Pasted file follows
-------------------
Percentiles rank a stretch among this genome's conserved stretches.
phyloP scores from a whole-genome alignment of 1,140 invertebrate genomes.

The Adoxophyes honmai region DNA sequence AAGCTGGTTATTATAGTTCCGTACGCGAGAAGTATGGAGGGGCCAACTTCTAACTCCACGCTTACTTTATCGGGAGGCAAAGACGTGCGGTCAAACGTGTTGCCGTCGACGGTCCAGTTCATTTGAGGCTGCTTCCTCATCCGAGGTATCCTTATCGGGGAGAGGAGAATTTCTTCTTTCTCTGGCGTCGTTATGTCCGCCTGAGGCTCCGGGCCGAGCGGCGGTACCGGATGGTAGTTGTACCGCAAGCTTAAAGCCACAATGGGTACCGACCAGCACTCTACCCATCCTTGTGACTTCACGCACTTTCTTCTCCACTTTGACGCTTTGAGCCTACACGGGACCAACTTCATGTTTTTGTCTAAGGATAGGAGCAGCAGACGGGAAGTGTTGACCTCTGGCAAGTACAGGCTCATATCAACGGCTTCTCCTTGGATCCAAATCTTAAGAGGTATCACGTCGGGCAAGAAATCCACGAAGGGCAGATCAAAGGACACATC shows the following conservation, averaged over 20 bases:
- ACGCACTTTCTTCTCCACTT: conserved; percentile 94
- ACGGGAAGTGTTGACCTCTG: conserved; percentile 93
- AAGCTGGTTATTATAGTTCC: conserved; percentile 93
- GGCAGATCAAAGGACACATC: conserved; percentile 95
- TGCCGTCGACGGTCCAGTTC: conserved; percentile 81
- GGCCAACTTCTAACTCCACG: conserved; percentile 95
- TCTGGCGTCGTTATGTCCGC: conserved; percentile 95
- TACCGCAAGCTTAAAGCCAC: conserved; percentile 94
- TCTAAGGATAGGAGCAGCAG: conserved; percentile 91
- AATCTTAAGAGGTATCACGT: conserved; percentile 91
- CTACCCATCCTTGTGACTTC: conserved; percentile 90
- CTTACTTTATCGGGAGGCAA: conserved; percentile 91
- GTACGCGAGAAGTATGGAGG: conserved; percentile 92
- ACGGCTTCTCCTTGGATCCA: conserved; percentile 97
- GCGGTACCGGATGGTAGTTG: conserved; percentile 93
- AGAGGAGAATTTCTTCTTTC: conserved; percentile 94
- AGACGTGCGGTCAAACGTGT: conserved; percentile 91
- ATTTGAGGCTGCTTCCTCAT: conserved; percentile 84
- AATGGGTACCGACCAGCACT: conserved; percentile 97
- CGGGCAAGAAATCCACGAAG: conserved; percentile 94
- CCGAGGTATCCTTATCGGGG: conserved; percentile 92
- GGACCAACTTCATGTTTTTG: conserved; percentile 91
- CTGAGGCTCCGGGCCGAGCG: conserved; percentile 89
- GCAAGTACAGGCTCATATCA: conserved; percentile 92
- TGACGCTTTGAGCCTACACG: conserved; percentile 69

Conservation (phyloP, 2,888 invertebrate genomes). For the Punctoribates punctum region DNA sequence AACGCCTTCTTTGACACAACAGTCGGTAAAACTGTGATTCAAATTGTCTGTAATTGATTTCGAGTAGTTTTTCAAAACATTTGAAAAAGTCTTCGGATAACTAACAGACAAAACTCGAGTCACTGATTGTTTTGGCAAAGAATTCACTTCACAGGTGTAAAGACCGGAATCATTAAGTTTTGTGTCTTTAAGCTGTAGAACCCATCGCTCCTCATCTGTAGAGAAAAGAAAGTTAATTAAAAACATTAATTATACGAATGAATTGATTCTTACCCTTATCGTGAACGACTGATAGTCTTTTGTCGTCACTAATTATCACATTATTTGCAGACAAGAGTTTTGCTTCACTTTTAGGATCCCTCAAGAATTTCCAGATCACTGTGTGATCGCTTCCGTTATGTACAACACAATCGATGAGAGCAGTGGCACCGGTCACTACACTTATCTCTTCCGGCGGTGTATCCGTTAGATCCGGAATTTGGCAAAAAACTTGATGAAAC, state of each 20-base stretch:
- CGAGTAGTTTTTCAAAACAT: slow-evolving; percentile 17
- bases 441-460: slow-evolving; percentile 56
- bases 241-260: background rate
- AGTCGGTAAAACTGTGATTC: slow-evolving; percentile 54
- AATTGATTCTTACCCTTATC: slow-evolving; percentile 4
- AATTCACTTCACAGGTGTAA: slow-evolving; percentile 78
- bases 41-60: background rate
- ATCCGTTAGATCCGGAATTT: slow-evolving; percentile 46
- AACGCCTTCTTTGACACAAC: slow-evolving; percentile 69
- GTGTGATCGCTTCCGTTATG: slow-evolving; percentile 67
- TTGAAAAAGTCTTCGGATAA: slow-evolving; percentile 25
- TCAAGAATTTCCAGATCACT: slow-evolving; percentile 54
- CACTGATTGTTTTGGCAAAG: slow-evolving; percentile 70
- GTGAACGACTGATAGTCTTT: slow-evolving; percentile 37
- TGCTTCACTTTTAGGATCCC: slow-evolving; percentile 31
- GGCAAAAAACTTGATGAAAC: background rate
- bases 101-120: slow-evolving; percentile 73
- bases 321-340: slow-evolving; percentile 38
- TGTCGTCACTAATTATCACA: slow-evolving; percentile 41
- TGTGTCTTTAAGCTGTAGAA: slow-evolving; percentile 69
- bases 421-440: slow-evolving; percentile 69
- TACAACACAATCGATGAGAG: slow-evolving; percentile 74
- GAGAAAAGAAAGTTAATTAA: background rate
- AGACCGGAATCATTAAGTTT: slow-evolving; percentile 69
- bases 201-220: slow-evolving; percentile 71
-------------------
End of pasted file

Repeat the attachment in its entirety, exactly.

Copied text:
Percentiles rank a stretch among this genome's conserved stretches.
phyloP scores from a whole-genome alignment of 1,140 invertebrate genomes.

The Adoxophyes honmai region DNA sequence AAGCTGGTTATTATAGTTCCGTACGCGAGAAGTATGGAGGGGCCAACTTCTAACTCCACGCTTACTTTATCGGGAGGCAAAGACGTGCGGTCAAACGTGTTGCCGTCGACGGTCCAGTTCATTTGAGGCTGCTTCCTCATCCGAGGTATCCTTATCGGGGAGAGGAGAATTTCTTCTTTCTCTGGCGTCGTTATGTCCGCCTGAGGCTCCGGGCCGAGCGGCGGTACCGGATGGTAGTTGTACCGCAAGCTTAAAGCCACAATGGGTACCGACCAGCACTCTACCCATCCTTGTGACTTCACGCACTTTCTTCTCCACTTTGACGCTTTGAGCCTACACGGGACCAACTTCATGTTTTTGTCTAAGGATAGGAGCAGCAGACGGGAAGTGTTGACCTCTGGCAAGTACAGGCTCATATCAACGGCTTCTCCTTGGATCCAAATCTTAAGAGGTATCACGTCGGGCAAGAAATCCACGAAGGGCAGATCAAAGGACACATC shows the following conservation, averaged over 20 bases:
- ACGCACTTTCTTCTCCACTT: conserved; percentile 94
- ACGGGAAGTGTTGACCTCTG: conserved; percentile 93
- AAGCTGGTTATTATAGTTCC: conserved; percentile 93
- GGCAGATCAAAGGACACATC: conserved; percentile 95
- TGCCGTCGACGGTCCAGTTC: conserved; percentile 81
- GGCCAACTTCTAACTCCACG: conserved; percentile 95
- TCTGGCGTCGTTATGTCCGC: conserved; percentile 95
- TACCGCAAGCTTAAAGCCAC: conserved; percentile 94
- TCTAAGGATAGGAGCAGCAG: conserved; percentile 91
- AATCTTAAGAGGTATCACGT: conserved; percentile 91
- CTACCCATCCTTGTGACTTC: conserved; percentile 90
- CTTACTTTATCGGGAGGCAA: conserved; percentile 91
- GTACGCGAGAAGTATGGAGG: conserved; percentile 92
- ACGGCTTCTCCTTGGATCCA: conserved; percentile 97
- GCGGTACCGGATGGTAGTTG: conserved; percentile 93
- AGAGGAGAATTTCTTCTTTC: conserved; percentile 94
- AGACGTGCGGTCAAACGTGT: conserved; percentile 91
- ATTTGAGGCTGCTTCCTCAT: conserved; percentile 84
- AATGGGTACCGACCAGCACT: conserved; percentile 97
- CGGGCAAGAAATCCACGAAG: conserved; percentile 94
- CCGAGGTATCCTTATCGGGG: conserved; percentile 92
- GGACCAACTTCATGTTTTTG: conserved; percentile 91
- CTGAGGCTCCGGGCCGAGCG: conserved; percentile 89
- GCAAGTACAGGCTCATATCA: conserved; percentile 92
- TGACGCTTTGAGCCTACACG: conserved; percentile 69

Conservation (phyloP, 2,888 invertebrate genomes). For the Punctoribates punctum region DNA sequence AACGCCTTCTTTGACACAACAGTCGGTAAAACTGTGATTCAAATTGTCTGTAATTGATTTCGAGTAGTTTTTCAAAACATTTGAAAAAGTCTTCGGATAACTAACAGACAAAACTCGAGTCACTGATTGTTTTGGCAAAGAATTCACTTCACAGGTGTAAAGACCGGAATCATTAAGTTTTGTGTCTTTAAGCTGTAGAACCCATCGCTCCTCATCTGTAGAGAAAAGAAAGTTAATTAAAAACATTAATTATACGAATGAATTGATTCTTACCCTTATCGTGAACGACTGATAGTCTTTTGTCGTCACTAATTATCACATTATTTGCAGACAAGAGTTTTGCTTCACTTTTAGGATCCCTCAAGAATTTCCAGATCACTGTGTGATCGCTTCCGTTATGTACAACACAATCGATGAGAGCAGTGGCACCGGTCACTACACTTATCTCTTCCGGCGGTGTATCCGTTAGATCCGGAATTTGGCAAAAAACTTGATGAAAC, state of each 20-base stretch:
- CGAGTAGTTTTTCAAAACAT: slow-evolving; percentile 17
- bases 441-460: slow-evolving; percentile 56
- bases 241-260: background rate
- AGTCGGTAAAACTGTGATTC: slow-evolving; percentile 54
- AATTGATTCTTACCCTTATC: slow-evolving; percentile 4
- AATTCACTTCACAGGTGTAA: slow-evolving; percentile 78
- bases 41-60: background rate
- ATCCGTTAGATCCGGAATTT: slow-evolving; percentile 46
- AACGCCTTCTTTGACACAAC: slow-evolving; percentile 69
- GTGTGATCGCTTCCGTTATG: slow-evolving; percentile 67
- TTGAAAAAGTCTTCGGATAA: slow-evolving; percentile 25
- TCAAGAATTTCCAGATCACT: slow-evolving; percentile 54
- CACTGATTGTTTTGGCAAAG: slow-evolving; percentile 70
- GTGAACGACTGATAGTCTTT: slow-evolving; percentile 37
- TGCTTCACTTTTAGGATCCC: slow-evolving; percentile 31
- GGCAAAAAACTTGATGAAAC: background rate
- bases 101-120: slow-evolving; percentile 73
- bases 321-340: slow-evolving; percentile 38
- TGTCGTCACTAATTATCACA: slow-evolving; percentile 41
- TGTGTCTTTAAGCTGTAGAA: slow-evolving; percentile 69
- bases 421-440: slow-evolving; percentile 69
- TACAACACAATCGATGAGAG: slow-evolving; percentile 74
- GAGAAAAGAAAGTTAATTAA: background rate
- AGACCGGAATCATTAAGTTT: slow-evolving; percentile 69
- bases 201-220: slow-evolving; percentile 71